Peeren's book is a cultural analysis that brings the literary and social theories of Mikhail Bakhtin to bear on artifacts and events from contemporary popular culture in order to theorize gender, sexual, and racial identities as fundamentally intersubjective.
About the Author
Esther Peeren is Lecturer in Comparative and (Trans-)Cultural Analysis in the Department of Languages and Literatures at the University of Amsterdam. She completed her Ph.D. at the Amsterdam School for Cultural Analysis and has published articles on queer television, the chronotopic dimension of diaspora, and the translation theories of Mikhail Bakhtin and Jean Laplanche. Her current research explores the spectral dimension of gender and race identities in contemporary literature, film, and television.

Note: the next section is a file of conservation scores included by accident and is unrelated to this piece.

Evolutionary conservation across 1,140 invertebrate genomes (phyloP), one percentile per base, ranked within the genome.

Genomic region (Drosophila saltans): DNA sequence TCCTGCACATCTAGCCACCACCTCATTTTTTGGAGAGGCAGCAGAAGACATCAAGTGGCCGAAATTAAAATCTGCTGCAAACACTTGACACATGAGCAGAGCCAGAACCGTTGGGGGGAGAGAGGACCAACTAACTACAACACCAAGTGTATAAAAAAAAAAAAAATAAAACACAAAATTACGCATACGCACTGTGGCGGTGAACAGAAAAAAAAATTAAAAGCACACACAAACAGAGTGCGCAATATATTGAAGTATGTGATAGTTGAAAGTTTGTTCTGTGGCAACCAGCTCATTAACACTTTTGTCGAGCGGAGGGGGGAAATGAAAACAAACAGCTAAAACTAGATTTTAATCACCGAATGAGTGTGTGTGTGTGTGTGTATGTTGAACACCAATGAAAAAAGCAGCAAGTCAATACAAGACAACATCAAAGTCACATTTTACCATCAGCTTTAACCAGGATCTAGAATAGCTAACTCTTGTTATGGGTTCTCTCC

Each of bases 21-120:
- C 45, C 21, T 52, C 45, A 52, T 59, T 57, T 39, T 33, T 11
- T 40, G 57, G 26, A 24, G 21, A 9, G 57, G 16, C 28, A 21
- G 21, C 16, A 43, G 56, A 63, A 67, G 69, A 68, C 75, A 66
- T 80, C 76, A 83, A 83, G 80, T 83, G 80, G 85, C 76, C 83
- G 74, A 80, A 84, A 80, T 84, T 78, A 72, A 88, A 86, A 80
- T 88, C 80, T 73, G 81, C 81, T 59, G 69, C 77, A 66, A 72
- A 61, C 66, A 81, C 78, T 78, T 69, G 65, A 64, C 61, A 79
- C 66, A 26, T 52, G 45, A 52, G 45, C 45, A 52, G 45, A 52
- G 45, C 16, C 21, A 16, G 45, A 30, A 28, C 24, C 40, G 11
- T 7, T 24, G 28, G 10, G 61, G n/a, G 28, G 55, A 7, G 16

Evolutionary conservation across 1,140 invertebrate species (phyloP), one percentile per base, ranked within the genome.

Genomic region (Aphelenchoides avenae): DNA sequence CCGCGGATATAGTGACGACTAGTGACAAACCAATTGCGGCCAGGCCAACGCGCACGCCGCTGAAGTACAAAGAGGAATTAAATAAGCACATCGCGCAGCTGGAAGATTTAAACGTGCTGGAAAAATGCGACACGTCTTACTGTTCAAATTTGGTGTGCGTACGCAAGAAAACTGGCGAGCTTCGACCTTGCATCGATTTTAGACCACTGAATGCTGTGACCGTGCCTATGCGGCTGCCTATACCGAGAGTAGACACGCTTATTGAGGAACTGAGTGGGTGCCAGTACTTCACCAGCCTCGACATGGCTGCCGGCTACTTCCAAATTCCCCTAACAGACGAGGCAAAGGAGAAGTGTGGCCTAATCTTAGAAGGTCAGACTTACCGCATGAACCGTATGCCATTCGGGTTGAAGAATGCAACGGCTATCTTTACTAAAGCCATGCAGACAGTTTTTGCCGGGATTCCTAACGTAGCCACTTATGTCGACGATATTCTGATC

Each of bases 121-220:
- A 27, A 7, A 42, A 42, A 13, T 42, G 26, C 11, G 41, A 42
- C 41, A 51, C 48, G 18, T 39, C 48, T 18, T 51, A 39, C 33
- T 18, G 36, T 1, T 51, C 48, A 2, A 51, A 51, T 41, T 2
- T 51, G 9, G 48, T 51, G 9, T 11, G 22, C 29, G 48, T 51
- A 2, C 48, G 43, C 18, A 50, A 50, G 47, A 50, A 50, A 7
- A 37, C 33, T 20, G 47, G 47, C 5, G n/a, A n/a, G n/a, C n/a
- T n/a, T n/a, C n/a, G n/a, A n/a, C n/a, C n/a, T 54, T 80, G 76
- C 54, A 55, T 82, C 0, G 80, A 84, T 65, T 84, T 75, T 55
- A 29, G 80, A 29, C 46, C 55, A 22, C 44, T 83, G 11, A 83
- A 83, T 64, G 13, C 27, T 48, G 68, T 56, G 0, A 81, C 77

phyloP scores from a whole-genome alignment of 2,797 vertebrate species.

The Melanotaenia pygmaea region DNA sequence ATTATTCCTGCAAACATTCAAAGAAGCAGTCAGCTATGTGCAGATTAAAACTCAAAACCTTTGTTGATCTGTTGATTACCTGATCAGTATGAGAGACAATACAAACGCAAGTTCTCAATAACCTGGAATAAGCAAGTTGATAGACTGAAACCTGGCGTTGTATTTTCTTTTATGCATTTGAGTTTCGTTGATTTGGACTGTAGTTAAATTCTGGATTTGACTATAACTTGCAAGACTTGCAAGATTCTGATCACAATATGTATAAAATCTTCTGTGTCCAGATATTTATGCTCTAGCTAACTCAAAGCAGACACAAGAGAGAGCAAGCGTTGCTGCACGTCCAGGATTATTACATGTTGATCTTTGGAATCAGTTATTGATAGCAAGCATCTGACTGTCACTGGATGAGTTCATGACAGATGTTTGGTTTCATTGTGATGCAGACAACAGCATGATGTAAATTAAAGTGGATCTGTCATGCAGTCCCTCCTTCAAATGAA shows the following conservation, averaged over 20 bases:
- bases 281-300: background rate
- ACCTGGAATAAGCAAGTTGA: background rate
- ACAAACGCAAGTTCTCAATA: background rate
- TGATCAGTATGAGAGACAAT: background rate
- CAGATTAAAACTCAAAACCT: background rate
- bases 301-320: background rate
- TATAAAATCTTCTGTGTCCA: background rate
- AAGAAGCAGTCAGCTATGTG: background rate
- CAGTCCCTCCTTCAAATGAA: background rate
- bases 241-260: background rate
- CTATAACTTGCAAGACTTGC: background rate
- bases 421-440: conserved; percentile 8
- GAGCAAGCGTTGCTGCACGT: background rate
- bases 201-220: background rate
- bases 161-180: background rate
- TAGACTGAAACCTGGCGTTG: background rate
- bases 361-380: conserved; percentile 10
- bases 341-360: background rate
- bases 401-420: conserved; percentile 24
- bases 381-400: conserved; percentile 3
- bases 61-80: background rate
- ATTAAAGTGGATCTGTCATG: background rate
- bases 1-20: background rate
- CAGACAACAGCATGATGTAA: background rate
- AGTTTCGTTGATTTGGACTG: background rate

Table of Contents
Intersubjectivities and Popular Culture: An Introduction 1
Chronotopic Identities 32
Chronotopic Belonging 53
The Intersubjective Eye: The Look Versus the Gaze 73
The Intersubjective Voice: Dialogism and the Cultural Addressee 99
Resignifications: Accents and Speech Genres 126
Identities in Translation 148
Territories of Identity 172
Versioning Identities 201
Works Cited 255